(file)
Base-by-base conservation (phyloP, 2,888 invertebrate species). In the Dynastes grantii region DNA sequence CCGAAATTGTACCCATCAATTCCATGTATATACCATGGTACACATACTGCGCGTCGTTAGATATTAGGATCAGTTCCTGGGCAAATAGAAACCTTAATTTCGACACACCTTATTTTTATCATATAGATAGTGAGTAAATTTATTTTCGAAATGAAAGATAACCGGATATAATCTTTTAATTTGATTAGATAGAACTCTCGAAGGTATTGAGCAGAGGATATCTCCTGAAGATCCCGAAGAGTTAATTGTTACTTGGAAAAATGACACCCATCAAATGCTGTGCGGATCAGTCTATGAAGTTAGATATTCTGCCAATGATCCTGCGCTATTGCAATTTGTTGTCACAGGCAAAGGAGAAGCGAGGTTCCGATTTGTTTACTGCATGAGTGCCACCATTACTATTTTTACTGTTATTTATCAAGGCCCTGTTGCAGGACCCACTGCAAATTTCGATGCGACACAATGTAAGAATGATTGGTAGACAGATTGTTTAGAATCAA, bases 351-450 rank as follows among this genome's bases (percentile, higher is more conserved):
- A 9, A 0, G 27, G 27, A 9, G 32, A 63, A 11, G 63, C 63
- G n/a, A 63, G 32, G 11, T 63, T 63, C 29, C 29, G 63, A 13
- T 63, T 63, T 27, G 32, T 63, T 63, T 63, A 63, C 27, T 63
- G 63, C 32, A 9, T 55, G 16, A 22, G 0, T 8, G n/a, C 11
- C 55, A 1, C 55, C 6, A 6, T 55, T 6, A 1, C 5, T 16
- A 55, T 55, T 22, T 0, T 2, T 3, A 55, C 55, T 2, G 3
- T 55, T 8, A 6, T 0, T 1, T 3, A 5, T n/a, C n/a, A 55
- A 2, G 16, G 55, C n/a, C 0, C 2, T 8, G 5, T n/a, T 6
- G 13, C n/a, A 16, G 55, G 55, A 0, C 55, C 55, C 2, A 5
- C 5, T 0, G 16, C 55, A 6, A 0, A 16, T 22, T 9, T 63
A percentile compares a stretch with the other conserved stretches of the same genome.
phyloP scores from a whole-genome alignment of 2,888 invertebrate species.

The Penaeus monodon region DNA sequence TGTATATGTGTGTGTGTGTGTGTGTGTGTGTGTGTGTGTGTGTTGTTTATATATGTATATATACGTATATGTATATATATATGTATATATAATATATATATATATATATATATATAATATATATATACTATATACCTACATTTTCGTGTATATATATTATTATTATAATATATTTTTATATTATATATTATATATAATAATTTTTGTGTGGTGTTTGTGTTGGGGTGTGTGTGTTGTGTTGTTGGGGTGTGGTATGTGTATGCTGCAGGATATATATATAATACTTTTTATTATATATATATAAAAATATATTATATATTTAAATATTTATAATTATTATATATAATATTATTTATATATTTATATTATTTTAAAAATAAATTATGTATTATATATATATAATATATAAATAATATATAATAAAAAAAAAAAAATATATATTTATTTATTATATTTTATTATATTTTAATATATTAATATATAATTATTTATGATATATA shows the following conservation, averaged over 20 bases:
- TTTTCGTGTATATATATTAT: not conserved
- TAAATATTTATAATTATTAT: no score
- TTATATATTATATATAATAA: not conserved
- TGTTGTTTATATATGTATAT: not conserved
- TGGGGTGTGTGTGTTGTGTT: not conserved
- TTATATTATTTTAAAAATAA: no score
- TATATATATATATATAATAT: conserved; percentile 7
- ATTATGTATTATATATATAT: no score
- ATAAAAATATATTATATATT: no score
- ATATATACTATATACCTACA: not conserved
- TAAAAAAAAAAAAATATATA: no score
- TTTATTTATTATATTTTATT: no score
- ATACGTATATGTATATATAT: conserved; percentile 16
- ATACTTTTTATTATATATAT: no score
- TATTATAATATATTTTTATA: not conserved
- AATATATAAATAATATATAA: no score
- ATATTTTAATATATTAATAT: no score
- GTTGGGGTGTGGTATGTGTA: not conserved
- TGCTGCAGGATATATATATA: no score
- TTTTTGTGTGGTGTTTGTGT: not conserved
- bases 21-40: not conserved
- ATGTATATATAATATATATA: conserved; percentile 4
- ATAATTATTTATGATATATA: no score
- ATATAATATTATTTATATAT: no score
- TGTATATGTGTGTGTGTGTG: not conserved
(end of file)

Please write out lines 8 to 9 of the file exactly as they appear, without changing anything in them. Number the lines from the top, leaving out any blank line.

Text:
- T 55, T 8, A 6, T 0, T 1, T 3, A 5, T n/a, C n/a, A 55
- A 2, G 16, G 55, C n/a, C 0, C 2, T 8, G 5, T n/a, T 6